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lgpiper

Reading Slothfully

I was told in elementary school that I only could read at half the speed for success in college. Oh well, one benefit of slow reading is you get to live with the characters a longer period of time. I read in a vain attempt to better understand people. At my other homes, I'm known as a spouse, pop, guy in the choir, physical chemist, computer/web dilettante and child-care provider. In theory, I'm a published author, if you consider stuff like Quenching Cross Sections for Electronic Energy Transfer Reactions Between Metastable Argon Atoms and Noble Gases and Small Molecules to count as publications. I've strewn dozens of such fascinating things to the winds.

Currently reading

A Good Death
Christopher R. Cox
The Black Cargo
John P. Marquand
A Highland Christmas
M.C. Beaton
Tales from Moominvalley
Tove Jansson, Thomas Warburton
Moominland Midwinter
Tove Jansson, Thomas Warburton
On The Beach (Vintage Classics)
Nevil Shute Norway
The Maltese Falcon
Dashiell Hammett
Obscure Destinies
Willa Cather
A Start in Life (The Michael Cullen Novels)
Alan Sillitoe
Mobilizing Web Sites: Strategies for Mobile Web Implementation
Kristofer Layon

Frankenstein

Frankenstein - Mary Shelley, Maurice Hindle God, this was tedious. Victor Frankenstein is just about the most self absorbed asshole ever to live. He is totally clueless regarding the people around him. Everything revolves around him. Despite being allegedly brilliant, he has the critical thinking skills of a newt.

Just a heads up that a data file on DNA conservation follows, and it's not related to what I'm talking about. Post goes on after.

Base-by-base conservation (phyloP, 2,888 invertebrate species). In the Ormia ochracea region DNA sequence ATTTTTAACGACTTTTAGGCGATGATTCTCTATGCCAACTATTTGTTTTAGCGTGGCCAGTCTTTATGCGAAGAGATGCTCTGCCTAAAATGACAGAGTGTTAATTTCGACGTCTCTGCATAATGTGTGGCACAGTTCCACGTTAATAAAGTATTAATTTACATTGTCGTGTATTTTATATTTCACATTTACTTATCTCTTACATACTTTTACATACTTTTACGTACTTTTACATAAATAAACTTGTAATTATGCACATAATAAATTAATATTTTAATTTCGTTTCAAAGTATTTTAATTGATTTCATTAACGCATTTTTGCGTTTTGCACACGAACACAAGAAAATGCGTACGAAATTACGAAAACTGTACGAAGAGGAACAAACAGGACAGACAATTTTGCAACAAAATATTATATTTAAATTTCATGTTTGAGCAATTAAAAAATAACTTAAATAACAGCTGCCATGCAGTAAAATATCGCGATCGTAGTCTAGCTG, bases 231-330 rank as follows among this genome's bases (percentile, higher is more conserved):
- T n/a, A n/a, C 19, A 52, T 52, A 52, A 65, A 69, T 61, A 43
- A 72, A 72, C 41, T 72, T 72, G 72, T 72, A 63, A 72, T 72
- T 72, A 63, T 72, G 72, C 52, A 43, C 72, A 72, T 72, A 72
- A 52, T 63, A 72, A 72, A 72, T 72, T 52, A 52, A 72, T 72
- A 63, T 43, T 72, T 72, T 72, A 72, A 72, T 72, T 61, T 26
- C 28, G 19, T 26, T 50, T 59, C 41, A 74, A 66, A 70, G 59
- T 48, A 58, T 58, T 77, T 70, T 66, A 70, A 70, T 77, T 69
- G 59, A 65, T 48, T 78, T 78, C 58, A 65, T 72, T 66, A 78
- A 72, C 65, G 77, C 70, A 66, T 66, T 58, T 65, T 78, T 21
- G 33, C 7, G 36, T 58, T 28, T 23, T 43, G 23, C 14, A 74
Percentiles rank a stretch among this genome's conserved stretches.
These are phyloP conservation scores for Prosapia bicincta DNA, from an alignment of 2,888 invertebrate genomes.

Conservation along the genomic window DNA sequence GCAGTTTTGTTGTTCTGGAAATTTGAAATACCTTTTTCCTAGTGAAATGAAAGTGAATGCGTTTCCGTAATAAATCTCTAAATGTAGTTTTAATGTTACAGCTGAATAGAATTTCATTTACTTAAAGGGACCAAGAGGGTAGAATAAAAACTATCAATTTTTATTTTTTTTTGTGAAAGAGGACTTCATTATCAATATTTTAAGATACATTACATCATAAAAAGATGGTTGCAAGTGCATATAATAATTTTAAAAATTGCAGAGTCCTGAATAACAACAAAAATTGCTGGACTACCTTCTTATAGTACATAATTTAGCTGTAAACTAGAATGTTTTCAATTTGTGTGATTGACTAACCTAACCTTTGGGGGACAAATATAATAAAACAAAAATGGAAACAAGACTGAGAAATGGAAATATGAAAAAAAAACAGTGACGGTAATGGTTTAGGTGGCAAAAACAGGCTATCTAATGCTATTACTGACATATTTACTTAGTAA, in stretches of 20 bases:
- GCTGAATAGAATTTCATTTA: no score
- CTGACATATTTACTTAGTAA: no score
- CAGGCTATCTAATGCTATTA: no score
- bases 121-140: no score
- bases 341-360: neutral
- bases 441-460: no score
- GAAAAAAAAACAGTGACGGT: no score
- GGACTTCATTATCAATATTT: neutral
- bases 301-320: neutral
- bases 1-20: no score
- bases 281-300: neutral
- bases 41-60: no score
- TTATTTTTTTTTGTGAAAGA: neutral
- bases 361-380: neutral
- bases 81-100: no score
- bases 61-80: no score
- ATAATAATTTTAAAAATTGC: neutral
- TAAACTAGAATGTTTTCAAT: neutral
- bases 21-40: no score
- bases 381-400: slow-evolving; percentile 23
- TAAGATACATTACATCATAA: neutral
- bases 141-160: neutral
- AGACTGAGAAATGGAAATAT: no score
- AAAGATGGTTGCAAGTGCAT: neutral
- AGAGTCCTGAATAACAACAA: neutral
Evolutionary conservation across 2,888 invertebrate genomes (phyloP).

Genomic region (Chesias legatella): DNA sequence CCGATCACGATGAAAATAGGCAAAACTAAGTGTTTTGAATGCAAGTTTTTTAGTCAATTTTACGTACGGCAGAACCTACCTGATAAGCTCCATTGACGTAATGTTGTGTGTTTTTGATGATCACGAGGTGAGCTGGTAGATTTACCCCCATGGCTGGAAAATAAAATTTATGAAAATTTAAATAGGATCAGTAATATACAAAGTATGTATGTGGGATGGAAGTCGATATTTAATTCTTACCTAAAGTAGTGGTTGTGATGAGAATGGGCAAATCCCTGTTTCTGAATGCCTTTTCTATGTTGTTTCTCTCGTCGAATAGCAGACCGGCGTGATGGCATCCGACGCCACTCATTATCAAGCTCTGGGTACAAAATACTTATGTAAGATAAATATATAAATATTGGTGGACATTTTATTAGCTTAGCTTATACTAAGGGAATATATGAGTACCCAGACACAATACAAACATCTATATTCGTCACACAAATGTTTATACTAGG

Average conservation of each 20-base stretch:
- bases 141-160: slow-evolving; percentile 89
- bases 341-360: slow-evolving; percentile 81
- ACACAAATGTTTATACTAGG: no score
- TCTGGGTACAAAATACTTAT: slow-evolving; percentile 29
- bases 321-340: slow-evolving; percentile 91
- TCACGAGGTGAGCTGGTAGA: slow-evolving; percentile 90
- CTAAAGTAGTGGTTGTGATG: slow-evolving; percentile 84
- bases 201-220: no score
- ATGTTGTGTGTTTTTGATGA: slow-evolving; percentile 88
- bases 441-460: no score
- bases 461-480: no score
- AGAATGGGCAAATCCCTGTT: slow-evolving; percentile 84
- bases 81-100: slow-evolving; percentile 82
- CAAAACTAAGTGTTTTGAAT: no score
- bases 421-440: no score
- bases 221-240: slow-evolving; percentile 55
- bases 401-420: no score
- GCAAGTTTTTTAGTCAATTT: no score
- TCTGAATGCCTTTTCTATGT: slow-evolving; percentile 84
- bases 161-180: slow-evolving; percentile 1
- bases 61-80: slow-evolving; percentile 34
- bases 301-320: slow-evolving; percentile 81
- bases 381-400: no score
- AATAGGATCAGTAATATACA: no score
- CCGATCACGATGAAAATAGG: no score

This book is, in a way, a good example of the evils of racism, but I doubt that Shelly or most of her readers understood it that way. Basically, Frankenstein's monster was deemed wicked and depraved merely because he was deformed and ugly, not because of any inherent character flaws. In fact, during the book, we learn that he was amazingly intelligent and sensitive. He went off the rails, so to speak, only after constantly enduring deprivation and scorn inflicted upon him merely because of how he looked. Yeah, if you throw enough brickbats at a person, eventually they might retaliate. Big surprise. So, in Shelly's distorted world view, one's throwing the brickbats at creatures whose only sin is ugliness, isn't depraved, but if the receiver of the undeserved brickbats retaliates in any way, then that retaliation confirms depravity? WTF?

Do yourself a favor and don't bother with this book. It really and truly sucks. In addition to a story that makes no rational sense, the book is backed with tedious page after tedious page of that horrid 19th century gratuitous glorification of nature and much maudlin brooding on one's emotional state. If you want to read a classic "monster" book, do yourself a favor and read Bram Stoker's Dracula, which was indeed a good book. I can't adequately express my contempt for this particular piece of trash.